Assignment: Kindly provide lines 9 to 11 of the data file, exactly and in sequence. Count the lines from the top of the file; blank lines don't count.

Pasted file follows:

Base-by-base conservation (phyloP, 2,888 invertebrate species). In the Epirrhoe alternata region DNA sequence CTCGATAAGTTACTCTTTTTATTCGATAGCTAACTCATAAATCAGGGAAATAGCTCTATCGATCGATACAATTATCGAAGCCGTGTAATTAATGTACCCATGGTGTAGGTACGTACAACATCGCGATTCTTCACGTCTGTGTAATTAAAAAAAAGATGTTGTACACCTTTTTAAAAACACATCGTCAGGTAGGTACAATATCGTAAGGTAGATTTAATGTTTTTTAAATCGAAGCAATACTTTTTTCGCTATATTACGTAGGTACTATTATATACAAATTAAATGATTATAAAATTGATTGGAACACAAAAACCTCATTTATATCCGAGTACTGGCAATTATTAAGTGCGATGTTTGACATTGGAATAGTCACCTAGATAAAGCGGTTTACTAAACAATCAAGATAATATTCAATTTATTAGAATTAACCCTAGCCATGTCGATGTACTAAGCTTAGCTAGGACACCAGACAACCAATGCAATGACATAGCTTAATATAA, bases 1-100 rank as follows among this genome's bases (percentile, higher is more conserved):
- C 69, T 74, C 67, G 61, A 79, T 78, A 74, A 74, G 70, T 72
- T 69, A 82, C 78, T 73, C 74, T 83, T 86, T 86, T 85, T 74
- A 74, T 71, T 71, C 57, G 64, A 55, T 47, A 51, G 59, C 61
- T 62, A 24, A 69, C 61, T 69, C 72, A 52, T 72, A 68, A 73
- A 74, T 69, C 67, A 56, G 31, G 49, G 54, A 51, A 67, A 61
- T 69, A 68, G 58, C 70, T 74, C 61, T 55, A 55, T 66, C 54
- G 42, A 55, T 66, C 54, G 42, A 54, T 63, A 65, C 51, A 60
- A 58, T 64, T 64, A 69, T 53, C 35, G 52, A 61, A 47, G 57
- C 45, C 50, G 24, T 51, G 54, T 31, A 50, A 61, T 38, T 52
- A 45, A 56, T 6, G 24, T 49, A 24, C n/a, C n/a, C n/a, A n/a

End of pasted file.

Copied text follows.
- A 58, T 64, T 64, A 69, T 53, C 35, G 52, A 61, A 47, G 57
- C 45, C 50, G 24, T 51, G 54, T 31, A 50, A 61, T 38, T 52
- A 45, A 56, T 6, G 24, T 49, A 24, C n/a, C n/a, C n/a, A n/a